Coping strategies has been suggested to influence the relationship between stress and burnout. In one study, negative coping strategies and job stress preceded emotional exhaustion,6 and in another study, positive and negative coping strategies mediated the relationship between stress and burnout.5 A study of counselors working with abused populations found that use of disengagement coping strategies mediated job stress and burnout.14
Perceptions of the learning environment have also been found to be significantly correlated with burnout, including a negative correlation between perceptions of the learning environment and emotional exhaustion/depersonalization, and a positive correlation with the personal accomplishment domain of burnout.15 A negative correlation was also observed between perceptions of the learning environment and mental distress in medical residents in an Asian setting.16
In this study, we examined the relationship between stress, perceptions of the learning environment, coping strategies used, and burnout in residents in a single psychiatry residency in Singapore. We aimed to identify the relationship between these variables, with burnout as the dependent variable. Based on previous studies, we hypothesized that both residents' perceptions of the learning environment and their adopted coping strategies influence the relationship between stress and burnout.
Study Sample and Data Collection
From June 2016 through September 2017, 67 of 75 psychiatry residents (89%) in the National Psychiatry Residency Program in Singapore were recruited prior to their centralized teaching sessions, which residents attend as a single group within their different levels of training. Eight residents did not consent to join the study.
Participants were administered 4 self-rated questionnaires: (1) the Postgraduate Hospital Educational Environment Measure (PHEEM)17,18 to assess residents' perceptions of their learning environment; (2) the Perceived Stress Scale (PSS)19 to assess stress levels; (3) the Oldenburg Burnout Inventory (OLBI)20 to measure burnout; and (4) the Brief COPE Inventory21 to assess residents' coping mechanisms. The scales are provided as online supplemental material.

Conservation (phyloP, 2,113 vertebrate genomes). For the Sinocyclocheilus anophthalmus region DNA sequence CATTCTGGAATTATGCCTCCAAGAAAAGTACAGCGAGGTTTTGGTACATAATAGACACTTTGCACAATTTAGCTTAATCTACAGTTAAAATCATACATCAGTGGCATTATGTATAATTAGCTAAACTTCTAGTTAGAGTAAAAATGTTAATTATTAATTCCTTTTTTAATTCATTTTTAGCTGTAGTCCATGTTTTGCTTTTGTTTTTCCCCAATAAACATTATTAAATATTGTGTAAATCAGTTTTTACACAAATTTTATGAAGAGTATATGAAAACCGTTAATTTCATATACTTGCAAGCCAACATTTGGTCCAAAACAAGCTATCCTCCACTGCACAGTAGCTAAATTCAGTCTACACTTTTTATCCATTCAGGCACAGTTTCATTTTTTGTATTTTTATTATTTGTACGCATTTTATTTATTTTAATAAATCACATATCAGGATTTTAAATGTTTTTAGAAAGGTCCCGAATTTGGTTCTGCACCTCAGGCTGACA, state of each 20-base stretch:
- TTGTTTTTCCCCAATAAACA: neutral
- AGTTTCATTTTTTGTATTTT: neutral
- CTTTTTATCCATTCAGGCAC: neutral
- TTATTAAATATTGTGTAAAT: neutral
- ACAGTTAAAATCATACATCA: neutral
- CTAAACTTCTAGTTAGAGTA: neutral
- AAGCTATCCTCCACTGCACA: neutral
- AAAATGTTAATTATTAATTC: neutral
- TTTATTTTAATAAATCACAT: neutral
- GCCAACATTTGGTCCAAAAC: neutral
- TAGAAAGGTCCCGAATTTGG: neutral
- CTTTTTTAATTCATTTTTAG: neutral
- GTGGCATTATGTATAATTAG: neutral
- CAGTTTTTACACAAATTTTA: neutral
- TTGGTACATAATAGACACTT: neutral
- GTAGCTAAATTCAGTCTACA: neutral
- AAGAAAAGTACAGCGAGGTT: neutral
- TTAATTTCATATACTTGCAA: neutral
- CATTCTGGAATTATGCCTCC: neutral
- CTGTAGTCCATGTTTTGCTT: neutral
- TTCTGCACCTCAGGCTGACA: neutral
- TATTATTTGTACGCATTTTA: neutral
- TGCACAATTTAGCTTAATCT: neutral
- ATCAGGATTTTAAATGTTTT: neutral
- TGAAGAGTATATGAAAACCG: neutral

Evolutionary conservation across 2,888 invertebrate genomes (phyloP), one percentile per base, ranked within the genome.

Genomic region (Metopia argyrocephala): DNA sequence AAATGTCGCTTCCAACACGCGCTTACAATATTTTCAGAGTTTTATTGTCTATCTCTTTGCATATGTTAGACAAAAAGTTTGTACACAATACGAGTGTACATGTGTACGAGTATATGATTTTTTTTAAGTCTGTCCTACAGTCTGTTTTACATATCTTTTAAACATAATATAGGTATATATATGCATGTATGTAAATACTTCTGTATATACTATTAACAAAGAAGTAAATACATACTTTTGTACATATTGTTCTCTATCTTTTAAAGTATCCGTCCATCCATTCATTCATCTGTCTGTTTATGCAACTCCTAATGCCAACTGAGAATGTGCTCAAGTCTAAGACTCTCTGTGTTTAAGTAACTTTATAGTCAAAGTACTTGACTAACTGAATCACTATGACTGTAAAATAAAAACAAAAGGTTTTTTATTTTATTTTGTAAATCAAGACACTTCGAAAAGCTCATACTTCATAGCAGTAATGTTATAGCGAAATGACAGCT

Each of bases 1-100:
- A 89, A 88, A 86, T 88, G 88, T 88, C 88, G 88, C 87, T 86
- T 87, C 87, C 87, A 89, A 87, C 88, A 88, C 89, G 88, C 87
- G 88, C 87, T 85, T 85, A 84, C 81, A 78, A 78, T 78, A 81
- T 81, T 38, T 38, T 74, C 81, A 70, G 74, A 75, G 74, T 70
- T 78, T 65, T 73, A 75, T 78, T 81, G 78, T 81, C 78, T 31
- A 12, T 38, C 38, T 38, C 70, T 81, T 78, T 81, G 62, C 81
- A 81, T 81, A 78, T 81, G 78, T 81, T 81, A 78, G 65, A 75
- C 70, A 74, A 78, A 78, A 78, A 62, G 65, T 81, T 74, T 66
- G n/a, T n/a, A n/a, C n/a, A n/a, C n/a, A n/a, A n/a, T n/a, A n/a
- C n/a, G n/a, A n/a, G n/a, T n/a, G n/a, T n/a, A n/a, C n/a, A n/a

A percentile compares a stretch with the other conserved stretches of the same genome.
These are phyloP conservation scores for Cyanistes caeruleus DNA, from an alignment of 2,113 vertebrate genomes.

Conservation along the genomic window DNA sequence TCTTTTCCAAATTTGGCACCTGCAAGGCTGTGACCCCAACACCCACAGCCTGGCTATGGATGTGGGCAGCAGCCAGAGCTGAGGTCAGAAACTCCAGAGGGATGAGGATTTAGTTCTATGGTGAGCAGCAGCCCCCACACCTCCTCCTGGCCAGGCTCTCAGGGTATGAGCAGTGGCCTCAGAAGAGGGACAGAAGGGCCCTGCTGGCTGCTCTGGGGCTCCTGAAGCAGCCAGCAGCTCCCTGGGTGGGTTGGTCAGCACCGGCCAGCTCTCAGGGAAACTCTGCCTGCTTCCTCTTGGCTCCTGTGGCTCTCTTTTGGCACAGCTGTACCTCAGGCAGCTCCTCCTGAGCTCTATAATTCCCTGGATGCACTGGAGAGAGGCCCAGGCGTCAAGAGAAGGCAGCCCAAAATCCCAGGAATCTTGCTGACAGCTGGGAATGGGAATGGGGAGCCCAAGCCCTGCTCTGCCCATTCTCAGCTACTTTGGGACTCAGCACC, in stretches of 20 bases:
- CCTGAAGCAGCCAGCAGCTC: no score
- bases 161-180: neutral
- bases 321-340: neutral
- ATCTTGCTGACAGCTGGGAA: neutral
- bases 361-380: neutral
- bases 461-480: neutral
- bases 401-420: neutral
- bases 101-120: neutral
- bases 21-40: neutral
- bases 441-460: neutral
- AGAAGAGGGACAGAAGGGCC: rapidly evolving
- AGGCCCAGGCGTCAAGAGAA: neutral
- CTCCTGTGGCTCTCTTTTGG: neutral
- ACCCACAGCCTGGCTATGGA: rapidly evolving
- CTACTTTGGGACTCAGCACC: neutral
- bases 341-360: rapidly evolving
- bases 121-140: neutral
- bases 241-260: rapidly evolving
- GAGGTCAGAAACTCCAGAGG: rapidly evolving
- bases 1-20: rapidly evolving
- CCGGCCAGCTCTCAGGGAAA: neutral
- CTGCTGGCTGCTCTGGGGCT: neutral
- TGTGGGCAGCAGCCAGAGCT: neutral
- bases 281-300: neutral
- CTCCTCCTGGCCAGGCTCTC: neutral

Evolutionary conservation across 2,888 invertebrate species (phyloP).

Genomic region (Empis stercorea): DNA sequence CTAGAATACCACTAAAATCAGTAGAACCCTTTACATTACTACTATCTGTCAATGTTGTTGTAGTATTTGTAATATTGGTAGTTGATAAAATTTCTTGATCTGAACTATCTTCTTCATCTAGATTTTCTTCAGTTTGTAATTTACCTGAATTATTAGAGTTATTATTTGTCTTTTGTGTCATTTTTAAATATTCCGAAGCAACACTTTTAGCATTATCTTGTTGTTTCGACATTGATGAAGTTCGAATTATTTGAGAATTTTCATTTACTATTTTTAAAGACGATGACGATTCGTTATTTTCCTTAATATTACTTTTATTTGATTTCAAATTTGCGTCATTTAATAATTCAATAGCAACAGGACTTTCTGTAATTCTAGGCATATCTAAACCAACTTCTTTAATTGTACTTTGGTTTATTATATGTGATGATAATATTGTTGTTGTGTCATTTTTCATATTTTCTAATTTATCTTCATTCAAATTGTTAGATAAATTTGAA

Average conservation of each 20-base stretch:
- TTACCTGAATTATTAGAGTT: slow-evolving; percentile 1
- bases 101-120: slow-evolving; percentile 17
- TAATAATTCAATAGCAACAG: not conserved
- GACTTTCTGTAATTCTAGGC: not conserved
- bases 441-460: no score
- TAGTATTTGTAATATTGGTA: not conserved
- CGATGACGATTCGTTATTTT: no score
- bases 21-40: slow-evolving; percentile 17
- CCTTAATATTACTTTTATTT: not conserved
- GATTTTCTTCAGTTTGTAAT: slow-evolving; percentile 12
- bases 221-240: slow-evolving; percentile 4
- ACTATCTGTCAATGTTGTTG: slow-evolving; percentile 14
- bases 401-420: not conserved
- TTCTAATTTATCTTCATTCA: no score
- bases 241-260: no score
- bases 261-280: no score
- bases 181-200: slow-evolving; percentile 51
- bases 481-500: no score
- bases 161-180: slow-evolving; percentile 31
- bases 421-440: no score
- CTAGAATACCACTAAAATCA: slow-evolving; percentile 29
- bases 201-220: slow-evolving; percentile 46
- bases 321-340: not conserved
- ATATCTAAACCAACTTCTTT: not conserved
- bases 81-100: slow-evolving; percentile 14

The study was approved by the Institutional Review Board of the National Healthcare Group, Singapore. All participants provided written consent.
We used principal component analysis (PCA) with Varimax (orthogonal) rotation of the coping strategies to identify the 2 main factors (maladaptive and positive coping strategies), and used multivariate (partial least squares path modeling method) analyses to examine the relationships between stress, the learning environment, coping strategies, and burnout. Partial least square structural equation modeling (PLS-SEM)22 was used to identify the pathway relationship between the variables (perceptions of the learning environment, stress, coping method), with burnout as the dependent variable.
Pathway modeling was conducted using SmartPLS 3.23 All other statistical analyses were conducted using SPSS 23 (IBM Corp, Armonk, NY). Statistical significance was set a priori at an alpha of .05 (2-tailed).